Vom House by Sanuki Daisuke Architects

Introducing Vom House, a stunning concrete townhouse designed by Sanuki Daisuke Architects, nestled in the heart of Ho Chi Minh City, Vietnam. This architectural masterpiece combines traditional Vietnamese arches with a modern design approach to create an open, light-filled living space. Despite the densely populated location, the Vom House stands out as a unique oasis, where family life seamlessly blends with nature.

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Creating an Open, Nature-Connected Home in a Dense Urban Setting

The project involves designing a small private residence for a family of three in Binh Thanh District, near the heart of Ho Chi Minh City. Situated in a high-density residential area, this townhouse-style property faced the challenge of limited outdoor space, typical of Vietnamese townhouses. Despite the narrow front road and closely-built neighboring houses, the clients desired an open home with a bright, spacious outdoor area that would bring them closer to nature.

Reimagining Space Distribution for a Unique Outdoor Experience

With the clients requesting only two bedrooms—a rare ask for this type of Vietnamese house—we decided to place the bedrooms and worship room on the third floor or higher. This allowed us to transform the first and second floors into outdoor spaces, rather than creating a front garden.

Innovative Arch Design for a Light-Filled, Breezy Interior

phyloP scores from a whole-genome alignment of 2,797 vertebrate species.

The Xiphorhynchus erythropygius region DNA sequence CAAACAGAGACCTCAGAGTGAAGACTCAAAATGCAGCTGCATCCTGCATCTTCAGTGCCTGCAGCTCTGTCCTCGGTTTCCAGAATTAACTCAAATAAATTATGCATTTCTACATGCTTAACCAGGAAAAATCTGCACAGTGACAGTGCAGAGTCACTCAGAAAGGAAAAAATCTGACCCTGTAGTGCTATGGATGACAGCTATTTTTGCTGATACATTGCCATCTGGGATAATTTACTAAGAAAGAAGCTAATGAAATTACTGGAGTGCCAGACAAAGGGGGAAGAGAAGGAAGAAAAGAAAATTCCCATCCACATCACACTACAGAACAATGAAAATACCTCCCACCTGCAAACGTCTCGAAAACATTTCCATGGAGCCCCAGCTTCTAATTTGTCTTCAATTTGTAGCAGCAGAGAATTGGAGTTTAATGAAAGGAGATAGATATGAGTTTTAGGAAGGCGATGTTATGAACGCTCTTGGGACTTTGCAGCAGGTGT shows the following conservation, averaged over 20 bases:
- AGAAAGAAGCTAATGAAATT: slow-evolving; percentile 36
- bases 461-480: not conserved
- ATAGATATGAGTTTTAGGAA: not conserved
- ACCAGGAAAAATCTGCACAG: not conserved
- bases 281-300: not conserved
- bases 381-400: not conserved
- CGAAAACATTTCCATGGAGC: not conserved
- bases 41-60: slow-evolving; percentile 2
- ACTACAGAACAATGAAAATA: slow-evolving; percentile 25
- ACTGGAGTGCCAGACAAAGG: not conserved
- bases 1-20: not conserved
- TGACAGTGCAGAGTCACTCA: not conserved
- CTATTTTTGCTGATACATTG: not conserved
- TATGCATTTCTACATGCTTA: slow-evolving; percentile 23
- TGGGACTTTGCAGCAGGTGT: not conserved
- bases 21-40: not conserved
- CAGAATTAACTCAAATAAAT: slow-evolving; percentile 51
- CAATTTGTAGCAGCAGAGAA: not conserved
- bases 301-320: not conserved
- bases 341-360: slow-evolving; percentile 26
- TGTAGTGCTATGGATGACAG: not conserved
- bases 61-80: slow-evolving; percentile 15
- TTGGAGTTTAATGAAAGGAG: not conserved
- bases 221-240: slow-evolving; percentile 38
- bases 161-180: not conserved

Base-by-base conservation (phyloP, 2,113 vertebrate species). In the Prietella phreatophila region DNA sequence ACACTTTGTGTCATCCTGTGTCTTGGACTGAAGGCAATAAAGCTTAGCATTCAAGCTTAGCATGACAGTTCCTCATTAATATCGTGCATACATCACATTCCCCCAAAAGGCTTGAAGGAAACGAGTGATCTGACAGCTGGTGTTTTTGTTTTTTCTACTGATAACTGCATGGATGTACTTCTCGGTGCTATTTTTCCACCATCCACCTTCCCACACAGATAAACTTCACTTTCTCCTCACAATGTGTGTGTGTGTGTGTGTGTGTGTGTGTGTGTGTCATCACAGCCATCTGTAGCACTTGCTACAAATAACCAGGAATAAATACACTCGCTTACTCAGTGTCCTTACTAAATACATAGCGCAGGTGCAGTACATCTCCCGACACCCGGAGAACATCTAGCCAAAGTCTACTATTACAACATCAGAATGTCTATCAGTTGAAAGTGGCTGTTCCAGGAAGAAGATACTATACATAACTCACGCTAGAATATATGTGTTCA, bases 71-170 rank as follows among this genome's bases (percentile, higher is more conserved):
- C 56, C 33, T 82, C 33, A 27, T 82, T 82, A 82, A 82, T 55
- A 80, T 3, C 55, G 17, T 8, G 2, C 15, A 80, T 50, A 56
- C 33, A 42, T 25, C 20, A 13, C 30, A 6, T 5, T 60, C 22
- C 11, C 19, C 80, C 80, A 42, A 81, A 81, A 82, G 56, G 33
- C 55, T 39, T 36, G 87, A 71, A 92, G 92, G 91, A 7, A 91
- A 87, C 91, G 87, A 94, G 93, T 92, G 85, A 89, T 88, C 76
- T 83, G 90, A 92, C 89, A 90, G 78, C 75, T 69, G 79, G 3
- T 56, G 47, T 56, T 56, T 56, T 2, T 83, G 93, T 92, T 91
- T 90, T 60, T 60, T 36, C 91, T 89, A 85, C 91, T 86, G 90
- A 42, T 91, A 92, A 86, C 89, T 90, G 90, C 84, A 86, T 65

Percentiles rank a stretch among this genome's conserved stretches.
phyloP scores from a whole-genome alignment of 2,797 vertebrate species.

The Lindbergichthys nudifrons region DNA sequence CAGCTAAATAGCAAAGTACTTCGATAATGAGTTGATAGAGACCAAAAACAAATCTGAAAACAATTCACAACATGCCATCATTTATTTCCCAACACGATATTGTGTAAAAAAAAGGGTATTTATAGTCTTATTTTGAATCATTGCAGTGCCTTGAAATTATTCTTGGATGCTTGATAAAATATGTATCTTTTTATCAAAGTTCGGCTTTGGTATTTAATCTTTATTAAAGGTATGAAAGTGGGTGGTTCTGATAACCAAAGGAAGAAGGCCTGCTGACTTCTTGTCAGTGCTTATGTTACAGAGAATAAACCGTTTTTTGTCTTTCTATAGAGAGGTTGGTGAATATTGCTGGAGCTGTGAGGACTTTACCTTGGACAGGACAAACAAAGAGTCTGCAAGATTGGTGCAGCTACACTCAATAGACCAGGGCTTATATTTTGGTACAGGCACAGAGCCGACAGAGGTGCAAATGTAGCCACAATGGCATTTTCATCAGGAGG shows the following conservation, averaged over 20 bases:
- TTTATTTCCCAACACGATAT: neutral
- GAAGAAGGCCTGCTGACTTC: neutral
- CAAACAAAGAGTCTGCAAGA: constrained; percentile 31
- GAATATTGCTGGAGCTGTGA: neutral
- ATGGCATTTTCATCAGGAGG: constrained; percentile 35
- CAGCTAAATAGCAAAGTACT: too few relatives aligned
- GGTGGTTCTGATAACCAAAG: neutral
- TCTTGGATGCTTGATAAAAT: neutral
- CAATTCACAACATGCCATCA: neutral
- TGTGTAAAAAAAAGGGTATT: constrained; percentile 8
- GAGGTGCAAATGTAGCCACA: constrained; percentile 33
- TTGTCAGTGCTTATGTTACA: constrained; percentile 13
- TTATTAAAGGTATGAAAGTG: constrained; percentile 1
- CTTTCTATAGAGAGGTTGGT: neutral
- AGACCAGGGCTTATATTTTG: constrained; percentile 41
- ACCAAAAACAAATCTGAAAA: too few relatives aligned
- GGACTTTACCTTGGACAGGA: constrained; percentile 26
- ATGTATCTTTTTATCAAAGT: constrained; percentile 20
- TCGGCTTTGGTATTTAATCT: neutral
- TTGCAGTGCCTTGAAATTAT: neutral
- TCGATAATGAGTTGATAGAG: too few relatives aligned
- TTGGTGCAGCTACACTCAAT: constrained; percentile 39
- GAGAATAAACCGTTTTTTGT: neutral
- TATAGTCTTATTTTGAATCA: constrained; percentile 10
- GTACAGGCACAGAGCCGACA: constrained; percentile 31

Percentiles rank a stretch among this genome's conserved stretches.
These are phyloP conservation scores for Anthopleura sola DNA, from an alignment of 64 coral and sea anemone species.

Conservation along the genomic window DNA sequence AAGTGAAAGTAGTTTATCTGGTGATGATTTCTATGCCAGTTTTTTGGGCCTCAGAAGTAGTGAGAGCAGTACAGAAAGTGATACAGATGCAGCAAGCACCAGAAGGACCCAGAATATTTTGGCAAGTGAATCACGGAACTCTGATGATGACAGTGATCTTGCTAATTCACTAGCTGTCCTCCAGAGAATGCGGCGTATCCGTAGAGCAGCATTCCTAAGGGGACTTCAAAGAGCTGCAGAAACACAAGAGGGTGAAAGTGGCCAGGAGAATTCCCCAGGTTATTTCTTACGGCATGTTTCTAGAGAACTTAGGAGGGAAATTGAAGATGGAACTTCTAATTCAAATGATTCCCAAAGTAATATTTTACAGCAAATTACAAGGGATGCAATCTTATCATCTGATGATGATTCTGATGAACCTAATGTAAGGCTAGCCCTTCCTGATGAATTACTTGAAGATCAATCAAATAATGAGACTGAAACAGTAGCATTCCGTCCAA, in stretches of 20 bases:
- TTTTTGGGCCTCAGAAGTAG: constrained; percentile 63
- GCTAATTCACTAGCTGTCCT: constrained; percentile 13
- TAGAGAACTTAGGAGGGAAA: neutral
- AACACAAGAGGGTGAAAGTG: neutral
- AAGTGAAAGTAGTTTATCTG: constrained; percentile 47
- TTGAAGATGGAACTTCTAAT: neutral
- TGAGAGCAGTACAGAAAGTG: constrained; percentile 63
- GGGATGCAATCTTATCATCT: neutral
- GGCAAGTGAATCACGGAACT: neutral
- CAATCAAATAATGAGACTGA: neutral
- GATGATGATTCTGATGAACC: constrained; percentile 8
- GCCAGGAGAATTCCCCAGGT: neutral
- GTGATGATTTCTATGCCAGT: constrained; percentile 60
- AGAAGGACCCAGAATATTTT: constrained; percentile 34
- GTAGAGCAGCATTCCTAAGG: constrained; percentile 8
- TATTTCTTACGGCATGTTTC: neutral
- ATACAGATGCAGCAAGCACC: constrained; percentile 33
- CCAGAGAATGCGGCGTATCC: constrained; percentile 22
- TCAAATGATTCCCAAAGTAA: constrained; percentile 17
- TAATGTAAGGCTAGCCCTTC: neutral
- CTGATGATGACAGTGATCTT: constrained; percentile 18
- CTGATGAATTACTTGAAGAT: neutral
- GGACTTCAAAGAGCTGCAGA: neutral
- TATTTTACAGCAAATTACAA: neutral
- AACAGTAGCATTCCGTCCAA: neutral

The building’s overall composition consists of three boxes, arranged in a VOM (meaning “arch shape” in Vietnamese), which enclose spaces like the study and living rooms. These interconnected, hollowed-out arch spaces shift three-dimensionally. The largest arch serves as the entrance and forms an outdoor living space, separated from the exterior only by a patterned steel mesh. This allows natural elements like light, rain, and wind to enter the home. The client also plans to use this space to open coffee shops in the future.

The spacious arch connects to another arch space, housing the kitchen and dining area, via a folding door. The second-floor arch, containing a study area, becomes an open space where wind flows from the front to the back of the building when the sliding door opens, creating an outdoor-like ambiance.

Integrating Light and Ventilation for Comfortable Living

On the third floor, gaps between the boxes provide circulation spaces for stairs and bridges, as well as a radiator that encourages natural light from above and ventilation throughout the building. Almost all spaces, except for the two bedrooms on the third floor, are open as “Outdoor Rooms” and consistently enjoy pleasant breezes and sunlight reflections.

Incorporating Traditional Vietnamese Arches and Natural Elements

Entering from the gate, visitors encounter three large, cave-like arched outdoor spaces that lead them to the back of the house. These spaces feature traditional and distinctive Vietnamese arches. Light pours into the arches from various voids and windows, enabling occupants to enjoy changing light conditions based on time and weather. The design also includes a comfortable, column-free space measuring 7m (22.97ft) in width, created using large arch-shaped beams. Each arch’s concrete surface, formed by woven bamboo sheets, showcases a unique texture that softly receives light.

A Tropical Living Space Amidst the Bustle of Ho Chi Minh City

Despite its location in a dense residential area of Ho Chi Minh City, the house’s numerous “Outdoor Rooms” create an open and rich living environment. We have proposed a tropical living space where the family can always feel close to nature under these expansive arches.

Photography by Davide Perbellini

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- by Matt Watts